NASA & NSF create unprecedented view of upper atmosphere

Looking at atmospheric disturbances during space storms

Scientists from NASA and the National Science Foundation discovered a way to combine ground and space observations to create an unprecedented view of upper atmosphere disturbances during space storms.

Large, global-scale disturbances resemble weather cold fronts. They form in the Earth’s electrified upper atmosphere during space storms. The disturbances result from plumes of electrified plasma that form in the ionosphere. When the plasma plumes pass overhead, they impede low and high frequency radio communications and delay Global Positioning System navigation signals.

“Previously, they seemed like random events,” said John Foster, associate director of the Massachusetts Institute of Technology’s Haystack Observatory. He is principal investigator of the Foundation supported Millstone Hill Observatory, Wesford, Mass.

“People knew there was a space storm that must have disrupted their system, but they had no idea why,” said Tony Mannucci, group supervisor of Ionospheric and Atmospheric Remote Sensing at NASA’s Jet Propulsion Laboratory, Pasadena, Calif. “Now we know it’s not just chaos; there is cause and effect. We are beginning to put together the full picture, which will ultimately let us predict space storms.”

Predicting space weather is a primary goal of the National Space Weather Program involving NASA, the foundation and several other federal agencies. The view researchers created allowed them to link movement of the plumes to processes that release plasma into space. “Discovering this link is like discovering the movement of cold fronts is responsible for sudden thunderstorms,” said Jerry Goldstein, principal scientist at the Southwest Research Institute, San Antonio.

Since the occurrence of plasma plumes in the ionosphere disrupts GPS signals, they provide a continuous monitor of these disturbances. Researchers discovered a link between GPS data and satellite images of the plasmasphere. The plasmasphere is a plasma cloud surrounding Earth above the ionosphere. It is being observed from NASA’s Imager for Magnetopause to Aurora Global Exploration satellite. The researchers discovered the motion of the ionospheric plumes corresponded to the ejection of plasma from the plasmasphere during space storms.

The combined observations allowed construction of an underlying picture of the processes during space storms, when the Earth’s magnetic field is buffeted by hot plasma from the sun. As the solar plasma blows by, it generates an electric field that is transmitted to the plasmasphere and ionosphere. This electric field propels the ionospheric and the plasmaspheric plasma out into space. For the first time, scientists can directly connect the plasma observed in the ionosphere with the plasmasphere plumes that extend many thousand of kilometers into space.

“We also know these disturbances occur most often between noon and dusk, and between mid to high latitudes, due to the global structure of the electric and magnetic fields during space storms,” said Anthea Coster of the Haystack Observatory. “Ground and space based, and in situ measurements are allowing scientists to understand the ionosphere-thermosphere-magnetosphere as a coupled system.”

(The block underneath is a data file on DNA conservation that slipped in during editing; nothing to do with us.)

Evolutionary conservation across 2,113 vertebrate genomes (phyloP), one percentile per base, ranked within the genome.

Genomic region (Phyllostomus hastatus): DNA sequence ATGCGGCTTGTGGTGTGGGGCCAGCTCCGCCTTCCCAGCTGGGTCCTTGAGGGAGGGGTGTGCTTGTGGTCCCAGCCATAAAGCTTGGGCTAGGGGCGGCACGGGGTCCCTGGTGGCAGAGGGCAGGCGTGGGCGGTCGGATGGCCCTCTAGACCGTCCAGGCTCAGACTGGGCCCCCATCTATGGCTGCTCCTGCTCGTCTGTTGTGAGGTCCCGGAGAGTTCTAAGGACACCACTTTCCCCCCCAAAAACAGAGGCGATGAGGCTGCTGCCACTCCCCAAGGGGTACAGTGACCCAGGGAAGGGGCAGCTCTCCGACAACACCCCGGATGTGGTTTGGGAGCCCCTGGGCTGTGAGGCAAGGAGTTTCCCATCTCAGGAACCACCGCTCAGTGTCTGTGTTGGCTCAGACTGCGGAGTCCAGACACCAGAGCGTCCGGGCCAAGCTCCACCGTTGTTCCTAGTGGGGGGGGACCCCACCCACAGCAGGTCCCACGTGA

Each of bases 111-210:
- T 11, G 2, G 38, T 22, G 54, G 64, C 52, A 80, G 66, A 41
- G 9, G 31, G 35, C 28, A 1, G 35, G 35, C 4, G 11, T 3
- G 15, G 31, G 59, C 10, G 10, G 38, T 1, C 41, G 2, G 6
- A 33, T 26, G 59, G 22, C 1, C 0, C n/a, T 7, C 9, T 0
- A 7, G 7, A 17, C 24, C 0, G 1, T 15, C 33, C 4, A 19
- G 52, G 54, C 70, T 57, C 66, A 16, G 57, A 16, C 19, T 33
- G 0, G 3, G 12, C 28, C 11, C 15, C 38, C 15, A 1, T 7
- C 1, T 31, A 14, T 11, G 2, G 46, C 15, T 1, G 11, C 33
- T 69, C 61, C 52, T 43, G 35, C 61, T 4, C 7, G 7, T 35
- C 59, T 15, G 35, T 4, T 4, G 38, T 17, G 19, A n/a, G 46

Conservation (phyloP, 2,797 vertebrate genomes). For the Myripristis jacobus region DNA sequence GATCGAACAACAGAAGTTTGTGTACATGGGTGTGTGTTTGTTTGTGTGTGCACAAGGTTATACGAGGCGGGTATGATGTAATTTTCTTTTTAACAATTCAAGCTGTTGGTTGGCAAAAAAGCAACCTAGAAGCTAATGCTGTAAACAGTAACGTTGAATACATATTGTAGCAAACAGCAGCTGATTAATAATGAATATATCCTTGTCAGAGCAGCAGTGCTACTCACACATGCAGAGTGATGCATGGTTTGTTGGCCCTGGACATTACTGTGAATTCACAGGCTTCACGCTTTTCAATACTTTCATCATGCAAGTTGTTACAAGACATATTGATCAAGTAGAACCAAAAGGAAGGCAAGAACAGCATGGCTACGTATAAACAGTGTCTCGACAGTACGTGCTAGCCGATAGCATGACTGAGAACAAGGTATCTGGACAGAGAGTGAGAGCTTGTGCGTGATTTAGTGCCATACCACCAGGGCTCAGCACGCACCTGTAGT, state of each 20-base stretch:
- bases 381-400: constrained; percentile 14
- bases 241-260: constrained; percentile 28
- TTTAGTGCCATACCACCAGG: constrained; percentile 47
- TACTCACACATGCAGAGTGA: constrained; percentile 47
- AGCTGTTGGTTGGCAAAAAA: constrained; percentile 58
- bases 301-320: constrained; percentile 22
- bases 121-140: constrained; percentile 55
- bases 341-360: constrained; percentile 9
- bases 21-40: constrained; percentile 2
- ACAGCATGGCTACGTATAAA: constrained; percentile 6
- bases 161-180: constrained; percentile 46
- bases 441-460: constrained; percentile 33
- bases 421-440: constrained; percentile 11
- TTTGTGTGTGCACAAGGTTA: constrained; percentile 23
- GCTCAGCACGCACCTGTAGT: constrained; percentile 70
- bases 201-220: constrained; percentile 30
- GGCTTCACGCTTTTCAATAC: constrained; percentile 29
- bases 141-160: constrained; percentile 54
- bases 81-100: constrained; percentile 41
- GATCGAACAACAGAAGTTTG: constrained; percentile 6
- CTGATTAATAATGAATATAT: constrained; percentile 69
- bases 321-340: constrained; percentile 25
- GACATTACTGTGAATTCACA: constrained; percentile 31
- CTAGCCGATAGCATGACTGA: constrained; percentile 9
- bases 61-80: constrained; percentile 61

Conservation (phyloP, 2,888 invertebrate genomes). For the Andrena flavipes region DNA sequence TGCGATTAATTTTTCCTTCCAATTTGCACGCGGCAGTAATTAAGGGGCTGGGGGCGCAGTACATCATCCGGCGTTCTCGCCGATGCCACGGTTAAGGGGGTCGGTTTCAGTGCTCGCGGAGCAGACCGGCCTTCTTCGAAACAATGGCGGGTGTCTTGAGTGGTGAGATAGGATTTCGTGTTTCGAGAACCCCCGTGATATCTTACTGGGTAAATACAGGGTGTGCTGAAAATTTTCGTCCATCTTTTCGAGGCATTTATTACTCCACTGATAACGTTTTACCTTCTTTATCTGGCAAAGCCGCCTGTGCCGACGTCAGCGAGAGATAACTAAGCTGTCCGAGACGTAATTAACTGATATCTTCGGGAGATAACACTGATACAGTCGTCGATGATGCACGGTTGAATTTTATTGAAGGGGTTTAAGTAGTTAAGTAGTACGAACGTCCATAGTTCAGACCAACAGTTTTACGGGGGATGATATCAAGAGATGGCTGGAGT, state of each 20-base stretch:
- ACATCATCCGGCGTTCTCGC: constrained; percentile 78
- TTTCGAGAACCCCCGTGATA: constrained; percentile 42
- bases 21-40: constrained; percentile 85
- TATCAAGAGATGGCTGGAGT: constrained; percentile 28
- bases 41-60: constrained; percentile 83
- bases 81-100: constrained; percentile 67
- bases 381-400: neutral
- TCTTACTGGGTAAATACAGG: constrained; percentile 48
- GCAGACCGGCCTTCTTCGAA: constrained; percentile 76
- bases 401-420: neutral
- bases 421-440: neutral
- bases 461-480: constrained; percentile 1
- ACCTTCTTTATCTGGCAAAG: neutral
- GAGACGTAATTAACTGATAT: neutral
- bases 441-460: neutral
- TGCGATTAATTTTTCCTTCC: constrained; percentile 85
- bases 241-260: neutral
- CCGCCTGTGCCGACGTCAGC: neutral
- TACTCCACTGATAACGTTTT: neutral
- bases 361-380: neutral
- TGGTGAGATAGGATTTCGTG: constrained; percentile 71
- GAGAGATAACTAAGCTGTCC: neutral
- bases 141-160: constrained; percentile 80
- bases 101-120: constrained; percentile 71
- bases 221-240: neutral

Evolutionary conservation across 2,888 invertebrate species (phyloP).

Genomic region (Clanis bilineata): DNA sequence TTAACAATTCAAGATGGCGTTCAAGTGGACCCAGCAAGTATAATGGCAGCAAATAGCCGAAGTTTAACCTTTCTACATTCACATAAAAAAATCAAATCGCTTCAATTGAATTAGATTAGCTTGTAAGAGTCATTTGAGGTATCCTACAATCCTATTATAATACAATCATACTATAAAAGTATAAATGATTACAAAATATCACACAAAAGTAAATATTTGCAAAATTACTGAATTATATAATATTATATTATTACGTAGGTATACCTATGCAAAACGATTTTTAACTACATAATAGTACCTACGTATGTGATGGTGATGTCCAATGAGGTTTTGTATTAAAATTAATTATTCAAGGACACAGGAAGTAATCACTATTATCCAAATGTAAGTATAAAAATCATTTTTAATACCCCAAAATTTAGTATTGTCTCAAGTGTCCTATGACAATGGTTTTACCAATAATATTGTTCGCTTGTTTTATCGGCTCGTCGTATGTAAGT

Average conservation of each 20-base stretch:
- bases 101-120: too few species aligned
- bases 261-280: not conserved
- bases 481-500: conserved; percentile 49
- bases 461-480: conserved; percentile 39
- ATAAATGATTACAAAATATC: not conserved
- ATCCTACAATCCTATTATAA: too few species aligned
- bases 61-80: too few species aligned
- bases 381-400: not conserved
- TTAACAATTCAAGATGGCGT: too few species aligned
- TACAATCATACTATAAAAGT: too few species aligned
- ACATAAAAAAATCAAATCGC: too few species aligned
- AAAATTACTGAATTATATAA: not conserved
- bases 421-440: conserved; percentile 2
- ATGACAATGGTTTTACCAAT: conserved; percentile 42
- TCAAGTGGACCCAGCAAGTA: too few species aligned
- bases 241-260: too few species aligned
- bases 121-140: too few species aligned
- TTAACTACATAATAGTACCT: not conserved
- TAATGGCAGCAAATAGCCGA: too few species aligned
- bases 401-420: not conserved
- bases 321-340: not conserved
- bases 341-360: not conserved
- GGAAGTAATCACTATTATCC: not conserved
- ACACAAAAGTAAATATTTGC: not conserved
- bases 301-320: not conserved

The plumes degrade GPS signals in two primary ways. First, they cause position error by time delaying the propagation of GPS signals. Second, the turbulence they generate causes receivers to lose the signal through an effect known as scintillation. It is similar to the apparent twinkling of stars caused by atmospheric turbulence.

Media Contact

Bill Steigerwald EurekAlert!

More Information:

http://www.nasa.gov

All latest news from the category: Physics and Astronomy

This area deals with the fundamental laws and building blocks of nature and how they interact, the properties and the behavior of matter, and research into space and time and their structures.

innovations-report provides in-depth reports and articles on subjects such as astrophysics, laser technologies, nuclear, quantum, particle and solid-state physics, nanotechnologies, planetary research and findings (Mars, Venus) and developments related to the Hubble Telescope.

Back to home

Comments (0)

Write a comment

Newest articles

Compact QKD system

… paves the way to cost-effective satellite-based quantum networks. Researchers demonstrate successful quantum key distribution between space lab and four ground stations. Researchers report an experimental demonstration of a space-to-ground…

Exploring quantum electron highways with laser light

Spiraling laser light reveals how topological insulators lose their ability to conduct electric current on their surfaces. Topological insulators, or TIs, have two faces: Electrons flow freely along their surface…

First image of antigen-bound T-cell receptor at atomic resolution

Immune system: Antigen binding does not trigger any structural changes in T-cell receptors – Signal transduction probably occurs after receptor enrichment. The immune system of vertebrates is a powerful weapon…

Partners & Sponsors